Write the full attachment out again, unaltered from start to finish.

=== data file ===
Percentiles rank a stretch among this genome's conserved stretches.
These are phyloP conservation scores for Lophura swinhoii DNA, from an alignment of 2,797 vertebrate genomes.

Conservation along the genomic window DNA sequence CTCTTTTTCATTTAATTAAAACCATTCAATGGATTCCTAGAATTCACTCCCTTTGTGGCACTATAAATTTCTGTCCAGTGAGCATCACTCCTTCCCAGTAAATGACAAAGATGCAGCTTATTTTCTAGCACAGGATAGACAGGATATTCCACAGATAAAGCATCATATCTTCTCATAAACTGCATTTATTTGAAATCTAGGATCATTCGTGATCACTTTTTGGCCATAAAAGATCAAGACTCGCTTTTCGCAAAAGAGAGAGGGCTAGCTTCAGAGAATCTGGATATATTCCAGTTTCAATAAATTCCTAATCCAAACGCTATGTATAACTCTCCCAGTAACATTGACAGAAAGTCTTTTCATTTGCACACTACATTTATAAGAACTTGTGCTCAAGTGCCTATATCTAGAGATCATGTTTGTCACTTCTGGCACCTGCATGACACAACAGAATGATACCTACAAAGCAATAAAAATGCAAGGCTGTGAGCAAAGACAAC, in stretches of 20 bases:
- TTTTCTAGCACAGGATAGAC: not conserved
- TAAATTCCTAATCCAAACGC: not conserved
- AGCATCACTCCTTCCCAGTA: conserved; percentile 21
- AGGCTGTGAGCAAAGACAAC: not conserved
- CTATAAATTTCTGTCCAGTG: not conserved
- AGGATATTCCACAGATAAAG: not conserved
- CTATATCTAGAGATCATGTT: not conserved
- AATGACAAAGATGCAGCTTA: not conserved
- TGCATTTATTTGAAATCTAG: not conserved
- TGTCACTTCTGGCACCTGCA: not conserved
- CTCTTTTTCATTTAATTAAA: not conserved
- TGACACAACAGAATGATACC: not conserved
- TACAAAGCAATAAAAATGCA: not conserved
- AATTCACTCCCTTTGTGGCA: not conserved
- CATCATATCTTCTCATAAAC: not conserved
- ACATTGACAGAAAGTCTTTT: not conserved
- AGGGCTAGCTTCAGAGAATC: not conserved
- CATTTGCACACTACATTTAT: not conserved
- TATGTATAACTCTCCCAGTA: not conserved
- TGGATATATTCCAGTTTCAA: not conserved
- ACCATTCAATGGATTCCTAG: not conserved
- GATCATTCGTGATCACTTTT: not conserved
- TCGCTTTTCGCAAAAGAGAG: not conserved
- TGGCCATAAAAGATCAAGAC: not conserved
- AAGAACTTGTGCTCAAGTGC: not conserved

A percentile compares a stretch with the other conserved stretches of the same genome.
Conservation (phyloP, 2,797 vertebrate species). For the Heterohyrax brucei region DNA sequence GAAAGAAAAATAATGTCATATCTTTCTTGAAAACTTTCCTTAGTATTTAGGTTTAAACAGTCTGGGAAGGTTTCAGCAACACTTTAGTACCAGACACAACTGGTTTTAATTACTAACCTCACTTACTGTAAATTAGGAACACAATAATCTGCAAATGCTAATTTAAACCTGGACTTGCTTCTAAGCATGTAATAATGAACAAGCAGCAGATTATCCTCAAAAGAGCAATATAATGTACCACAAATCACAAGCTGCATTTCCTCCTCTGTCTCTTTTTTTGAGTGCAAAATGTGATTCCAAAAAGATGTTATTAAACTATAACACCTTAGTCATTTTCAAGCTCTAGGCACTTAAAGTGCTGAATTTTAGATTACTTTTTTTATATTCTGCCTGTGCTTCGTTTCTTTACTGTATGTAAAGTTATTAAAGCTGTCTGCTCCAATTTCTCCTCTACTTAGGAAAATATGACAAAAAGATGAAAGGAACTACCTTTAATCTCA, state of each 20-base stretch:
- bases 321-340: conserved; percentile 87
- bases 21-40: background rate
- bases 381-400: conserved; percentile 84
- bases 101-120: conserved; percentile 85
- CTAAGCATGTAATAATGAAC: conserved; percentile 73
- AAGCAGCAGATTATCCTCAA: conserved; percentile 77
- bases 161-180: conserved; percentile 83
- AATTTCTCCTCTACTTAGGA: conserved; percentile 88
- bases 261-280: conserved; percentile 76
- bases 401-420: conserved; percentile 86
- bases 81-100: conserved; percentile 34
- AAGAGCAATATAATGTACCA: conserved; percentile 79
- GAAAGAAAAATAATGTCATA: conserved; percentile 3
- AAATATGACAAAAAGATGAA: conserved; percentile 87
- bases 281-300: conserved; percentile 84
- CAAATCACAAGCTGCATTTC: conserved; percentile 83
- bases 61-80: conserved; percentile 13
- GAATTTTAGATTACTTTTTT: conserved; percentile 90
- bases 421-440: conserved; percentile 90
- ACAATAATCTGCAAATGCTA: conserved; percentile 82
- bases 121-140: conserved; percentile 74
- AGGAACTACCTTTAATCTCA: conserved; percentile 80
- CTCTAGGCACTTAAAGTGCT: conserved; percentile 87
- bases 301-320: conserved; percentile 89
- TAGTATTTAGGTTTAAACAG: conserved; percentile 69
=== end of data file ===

Percentiles rank a stretch among this genome's conserved stretches.
These are phyloP conservation scores for Lophura swinhoii DNA, from an alignment of 2,797 vertebrate genomes.

Conservation along the genomic window DNA sequence CTCTTTTTCATTTAATTAAAACCATTCAATGGATTCCTAGAATTCACTCCCTTTGTGGCACTATAAATTTCTGTCCAGTGAGCATCACTCCTTCCCAGTAAATGACAAAGATGCAGCTTATTTTCTAGCACAGGATAGACAGGATATTCCACAGATAAAGCATCATATCTTCTCATAAACTGCATTTATTTGAAATCTAGGATCATTCGTGATCACTTTTTGGCCATAAAAGATCAAGACTCGCTTTTCGCAAAAGAGAGAGGGCTAGCTTCAGAGAATCTGGATATATTCCAGTTTCAATAAATTCCTAATCCAAACGCTATGTATAACTCTCCCAGTAACATTGACAGAAAGTCTTTTCATTTGCACACTACATTTATAAGAACTTGTGCTCAAGTGCCTATATCTAGAGATCATGTTTGTCACTTCTGGCACCTGCATGACACAACAGAATGATACCTACAAAGCAATAAAAATGCAAGGCTGTGAGCAAAGACAAC, in stretches of 20 bases:
- TTTTCTAGCACAGGATAGAC: not conserved
- TAAATTCCTAATCCAAACGC: not conserved
- AGCATCACTCCTTCCCAGTA: conserved; percentile 21
- AGGCTGTGAGCAAAGACAAC: not conserved
- CTATAAATTTCTGTCCAGTG: not conserved
- AGGATATTCCACAGATAAAG: not conserved
- CTATATCTAGAGATCATGTT: not conserved
- AATGACAAAGATGCAGCTTA: not conserved
- TGCATTTATTTGAAATCTAG: not conserved
- TGTCACTTCTGGCACCTGCA: not conserved
- CTCTTTTTCATTTAATTAAA: not conserved
- TGACACAACAGAATGATACC: not conserved
- TACAAAGCAATAAAAATGCA: not conserved
- AATTCACTCCCTTTGTGGCA: not conserved
- CATCATATCTTCTCATAAAC: not conserved
- ACATTGACAGAAAGTCTTTT: not conserved
- AGGGCTAGCTTCAGAGAATC: not conserved
- CATTTGCACACTACATTTAT: not conserved
- TATGTATAACTCTCCCAGTA: not conserved
- TGGATATATTCCAGTTTCAA: not conserved
- ACCATTCAATGGATTCCTAG: not conserved
- GATCATTCGTGATCACTTTT: not conserved
- TCGCTTTTCGCAAAAGAGAG: not conserved
- TGGCCATAAAAGATCAAGAC: not conserved
- AAGAACTTGTGCTCAAGTGC: not conserved

A percentile compares a stretch with the other conserved stretches of the same genome.
Conservation (phyloP, 2,797 vertebrate species). For the Heterohyrax brucei region DNA sequence GAAAGAAAAATAATGTCATATCTTTCTTGAAAACTTTCCTTAGTATTTAGGTTTAAACAGTCTGGGAAGGTTTCAGCAACACTTTAGTACCAGACACAACTGGTTTTAATTACTAACCTCACTTACTGTAAATTAGGAACACAATAATCTGCAAATGCTAATTTAAACCTGGACTTGCTTCTAAGCATGTAATAATGAACAAGCAGCAGATTATCCTCAAAAGAGCAATATAATGTACCACAAATCACAAGCTGCATTTCCTCCTCTGTCTCTTTTTTTGAGTGCAAAATGTGATTCCAAAAAGATGTTATTAAACTATAACACCTTAGTCATTTTCAAGCTCTAGGCACTTAAAGTGCTGAATTTTAGATTACTTTTTTTATATTCTGCCTGTGCTTCGTTTCTTTACTGTATGTAAAGTTATTAAAGCTGTCTGCTCCAATTTCTCCTCTACTTAGGAAAATATGACAAAAAGATGAAAGGAACTACCTTTAATCTCA, state of each 20-base stretch:
- bases 321-340: conserved; percentile 87
- bases 21-40: background rate
- bases 381-400: conserved; percentile 84
- bases 101-120: conserved; percentile 85
- CTAAGCATGTAATAATGAAC: conserved; percentile 73
- AAGCAGCAGATTATCCTCAA: conserved; percentile 77
- bases 161-180: conserved; percentile 83
- AATTTCTCCTCTACTTAGGA: conserved; percentile 88
- bases 261-280: conserved; percentile 76
- bases 401-420: conserved; percentile 86
- bases 81-100: conserved; percentile 34
- AAGAGCAATATAATGTACCA: conserved; percentile 79
- GAAAGAAAAATAATGTCATA: conserved; percentile 3
- AAATATGACAAAAAGATGAA: conserved; percentile 87
- bases 281-300: conserved; percentile 84
- CAAATCACAAGCTGCATTTC: conserved; percentile 83
- bases 61-80: conserved; percentile 13
- GAATTTTAGATTACTTTTTT: conserved; percentile 90
- bases 421-440: conserved; percentile 90
- ACAATAATCTGCAAATGCTA: conserved; percentile 82
- bases 121-140: conserved; percentile 74
- AGGAACTACCTTTAATCTCA: conserved; percentile 80
- CTCTAGGCACTTAAAGTGCT: conserved; percentile 87
- bases 301-320: conserved; percentile 89
- TAGTATTTAGGTTTAAACAG: conserved; percentile 69